The US’s largest telco and wireless carrier is reportedly joining the next gen wireless arena tomorrow. Using superior spectrum vacated by the digital TV transition, Dark V should have a major advantage over competitors in terms of distance between towers and service reliability. While it remains to be seen how it will stack up against the rest of the field, the bar already set by competitors isn’t very high.
Verizon Wireless has confirmed that it will hold a press conference on December 1 to detail the launch of its next generation 4G service. It’s unclear if Verizon will actually light its 4G Long Term Evolution (LTE) network tomorrow (Yahoo)
Remember the coveted 700 MHz band that was auctioned by the FCC with the requirement that the network be open, and work on devices other than those sold exclusive by the winner of the auction? It also required competitors access to the network at a fair price. It appears that Verizon has forgotten. It’s representatives have been talking up the network and devices, but no mention of anything from outsiders. Who is willing to bet the FCC will also forget?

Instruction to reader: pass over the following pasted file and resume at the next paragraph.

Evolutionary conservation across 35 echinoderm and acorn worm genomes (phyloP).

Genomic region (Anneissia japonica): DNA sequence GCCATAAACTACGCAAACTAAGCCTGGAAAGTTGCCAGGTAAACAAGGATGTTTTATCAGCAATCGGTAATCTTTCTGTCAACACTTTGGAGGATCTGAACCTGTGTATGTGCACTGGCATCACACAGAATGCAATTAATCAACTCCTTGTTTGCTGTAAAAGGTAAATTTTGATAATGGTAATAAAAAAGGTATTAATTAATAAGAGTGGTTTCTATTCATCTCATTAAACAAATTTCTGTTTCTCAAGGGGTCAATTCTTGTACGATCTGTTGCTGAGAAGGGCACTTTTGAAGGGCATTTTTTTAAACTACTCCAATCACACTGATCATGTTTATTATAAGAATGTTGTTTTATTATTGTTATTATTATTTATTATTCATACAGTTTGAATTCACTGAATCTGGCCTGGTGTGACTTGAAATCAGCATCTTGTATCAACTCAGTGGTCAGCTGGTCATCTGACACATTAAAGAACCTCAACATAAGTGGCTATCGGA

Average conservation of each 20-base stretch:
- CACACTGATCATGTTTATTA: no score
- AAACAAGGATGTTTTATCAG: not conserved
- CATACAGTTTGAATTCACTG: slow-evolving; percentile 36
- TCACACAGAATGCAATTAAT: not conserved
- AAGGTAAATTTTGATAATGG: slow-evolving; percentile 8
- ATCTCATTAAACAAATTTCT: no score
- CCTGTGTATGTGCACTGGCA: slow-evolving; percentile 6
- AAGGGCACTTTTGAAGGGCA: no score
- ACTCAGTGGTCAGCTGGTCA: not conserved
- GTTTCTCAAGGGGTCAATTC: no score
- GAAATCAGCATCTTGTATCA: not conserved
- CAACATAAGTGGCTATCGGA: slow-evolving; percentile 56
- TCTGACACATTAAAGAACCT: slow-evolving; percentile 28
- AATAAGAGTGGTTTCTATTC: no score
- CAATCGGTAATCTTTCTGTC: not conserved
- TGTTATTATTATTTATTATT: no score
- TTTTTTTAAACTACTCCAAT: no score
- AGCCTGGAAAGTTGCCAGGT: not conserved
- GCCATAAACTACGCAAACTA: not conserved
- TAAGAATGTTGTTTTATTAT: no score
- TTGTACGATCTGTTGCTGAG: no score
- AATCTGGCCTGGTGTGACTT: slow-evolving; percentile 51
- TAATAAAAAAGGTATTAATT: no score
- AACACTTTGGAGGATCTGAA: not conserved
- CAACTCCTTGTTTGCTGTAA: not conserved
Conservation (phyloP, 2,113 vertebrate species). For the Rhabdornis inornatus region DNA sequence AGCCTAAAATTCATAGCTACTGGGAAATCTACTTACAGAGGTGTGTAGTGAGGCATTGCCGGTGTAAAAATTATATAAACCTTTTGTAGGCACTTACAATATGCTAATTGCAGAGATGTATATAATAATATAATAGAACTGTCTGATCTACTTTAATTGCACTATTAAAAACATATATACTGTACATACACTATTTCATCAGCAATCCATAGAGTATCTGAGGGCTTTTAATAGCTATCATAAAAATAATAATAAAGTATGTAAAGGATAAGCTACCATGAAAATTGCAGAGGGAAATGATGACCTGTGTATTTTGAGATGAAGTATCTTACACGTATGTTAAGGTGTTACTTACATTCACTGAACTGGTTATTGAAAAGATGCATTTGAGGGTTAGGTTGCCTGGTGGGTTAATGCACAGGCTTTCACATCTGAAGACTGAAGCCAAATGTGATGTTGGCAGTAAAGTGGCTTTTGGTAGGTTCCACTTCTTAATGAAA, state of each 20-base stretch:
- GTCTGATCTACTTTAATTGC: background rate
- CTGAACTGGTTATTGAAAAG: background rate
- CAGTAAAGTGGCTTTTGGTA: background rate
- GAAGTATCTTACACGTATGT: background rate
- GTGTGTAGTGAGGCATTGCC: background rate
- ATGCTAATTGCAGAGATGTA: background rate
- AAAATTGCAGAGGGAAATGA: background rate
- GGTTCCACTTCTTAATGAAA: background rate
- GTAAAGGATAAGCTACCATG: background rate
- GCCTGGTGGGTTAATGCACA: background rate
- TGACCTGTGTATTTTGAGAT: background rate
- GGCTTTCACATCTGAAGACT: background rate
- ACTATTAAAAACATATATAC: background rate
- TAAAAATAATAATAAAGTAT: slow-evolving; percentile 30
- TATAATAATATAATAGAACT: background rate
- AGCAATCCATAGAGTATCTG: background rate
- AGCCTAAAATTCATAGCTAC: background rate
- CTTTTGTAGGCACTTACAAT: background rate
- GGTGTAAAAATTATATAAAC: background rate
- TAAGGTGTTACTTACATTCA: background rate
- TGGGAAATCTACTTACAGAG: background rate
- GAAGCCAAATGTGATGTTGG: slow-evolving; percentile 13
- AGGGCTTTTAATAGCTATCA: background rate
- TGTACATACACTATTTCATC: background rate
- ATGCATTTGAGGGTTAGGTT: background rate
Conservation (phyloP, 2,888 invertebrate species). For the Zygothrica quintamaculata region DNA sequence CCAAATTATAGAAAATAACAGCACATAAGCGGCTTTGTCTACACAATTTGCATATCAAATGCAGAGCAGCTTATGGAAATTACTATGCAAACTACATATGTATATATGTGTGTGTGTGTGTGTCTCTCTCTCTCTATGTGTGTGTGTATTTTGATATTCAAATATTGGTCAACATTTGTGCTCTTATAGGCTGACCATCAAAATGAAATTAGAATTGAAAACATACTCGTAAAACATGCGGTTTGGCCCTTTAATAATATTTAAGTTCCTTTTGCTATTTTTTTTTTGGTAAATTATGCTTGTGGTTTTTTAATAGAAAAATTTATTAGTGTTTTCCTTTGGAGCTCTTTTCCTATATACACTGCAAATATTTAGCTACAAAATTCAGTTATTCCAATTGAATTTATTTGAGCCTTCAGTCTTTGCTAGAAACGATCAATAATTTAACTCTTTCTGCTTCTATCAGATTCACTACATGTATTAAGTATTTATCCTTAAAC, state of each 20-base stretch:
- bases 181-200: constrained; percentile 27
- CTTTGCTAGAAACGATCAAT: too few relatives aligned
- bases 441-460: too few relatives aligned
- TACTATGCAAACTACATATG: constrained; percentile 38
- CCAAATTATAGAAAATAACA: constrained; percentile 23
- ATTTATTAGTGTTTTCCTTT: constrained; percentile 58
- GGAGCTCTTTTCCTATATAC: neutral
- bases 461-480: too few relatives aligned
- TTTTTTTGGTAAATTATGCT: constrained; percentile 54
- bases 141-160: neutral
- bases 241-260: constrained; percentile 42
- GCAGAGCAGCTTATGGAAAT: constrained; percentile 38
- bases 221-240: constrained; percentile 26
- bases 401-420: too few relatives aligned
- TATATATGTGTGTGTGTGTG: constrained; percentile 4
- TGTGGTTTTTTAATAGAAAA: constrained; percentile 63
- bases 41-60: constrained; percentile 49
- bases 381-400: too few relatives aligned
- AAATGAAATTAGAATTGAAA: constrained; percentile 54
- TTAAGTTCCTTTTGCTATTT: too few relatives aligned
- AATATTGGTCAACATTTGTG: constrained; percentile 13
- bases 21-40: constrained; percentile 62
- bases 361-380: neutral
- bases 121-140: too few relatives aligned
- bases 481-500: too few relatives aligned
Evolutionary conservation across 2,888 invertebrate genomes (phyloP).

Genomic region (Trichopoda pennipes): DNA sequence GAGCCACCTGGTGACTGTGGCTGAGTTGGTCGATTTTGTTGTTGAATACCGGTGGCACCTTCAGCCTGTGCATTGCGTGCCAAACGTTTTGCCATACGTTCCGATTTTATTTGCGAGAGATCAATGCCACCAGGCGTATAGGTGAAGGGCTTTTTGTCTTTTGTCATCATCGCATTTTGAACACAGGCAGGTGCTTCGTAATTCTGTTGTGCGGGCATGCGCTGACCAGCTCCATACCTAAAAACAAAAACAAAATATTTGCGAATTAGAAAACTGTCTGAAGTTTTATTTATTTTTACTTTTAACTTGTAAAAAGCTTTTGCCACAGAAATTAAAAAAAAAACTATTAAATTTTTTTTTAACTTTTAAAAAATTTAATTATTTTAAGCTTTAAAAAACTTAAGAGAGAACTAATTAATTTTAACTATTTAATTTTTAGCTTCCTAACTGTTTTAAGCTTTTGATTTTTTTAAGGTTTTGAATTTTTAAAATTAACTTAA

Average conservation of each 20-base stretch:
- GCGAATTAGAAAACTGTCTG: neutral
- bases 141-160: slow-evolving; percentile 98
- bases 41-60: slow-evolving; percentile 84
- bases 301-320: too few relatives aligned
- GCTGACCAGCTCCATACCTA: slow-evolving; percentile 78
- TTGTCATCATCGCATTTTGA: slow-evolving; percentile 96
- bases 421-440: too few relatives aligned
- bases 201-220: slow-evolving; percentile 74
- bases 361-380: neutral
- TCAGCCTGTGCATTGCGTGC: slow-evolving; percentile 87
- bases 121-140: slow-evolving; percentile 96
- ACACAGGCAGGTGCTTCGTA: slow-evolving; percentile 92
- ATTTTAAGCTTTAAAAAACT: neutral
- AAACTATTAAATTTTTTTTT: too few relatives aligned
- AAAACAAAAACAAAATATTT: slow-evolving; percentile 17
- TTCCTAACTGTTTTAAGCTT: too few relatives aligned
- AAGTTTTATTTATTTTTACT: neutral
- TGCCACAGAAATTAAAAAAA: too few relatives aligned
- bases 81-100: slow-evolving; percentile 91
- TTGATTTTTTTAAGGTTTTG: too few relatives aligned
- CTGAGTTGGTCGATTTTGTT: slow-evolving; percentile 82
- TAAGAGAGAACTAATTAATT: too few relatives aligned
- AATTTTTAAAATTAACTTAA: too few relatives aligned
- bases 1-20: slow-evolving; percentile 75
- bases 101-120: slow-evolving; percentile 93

“Our goal is that in about 18 months from today we’ll have 200 million pops [points of presence] covered,” McAdams said on Wednesday. That would serve about two thirds of the United States population. “And by the end of 2013, we’ll have virtually the same coverage that we have on 3G today.”
The plan is for the network to support 5-12Mbps on the download, and 2-5Mbps on the upload, Verizon CTO Anthony Malone told the audience. These new phones will move data via the carriers’ new 4G LTE wireless system. Voice will still transmit over 3G.
But for pricing, it looks like consumers should expect some changes over the next few years.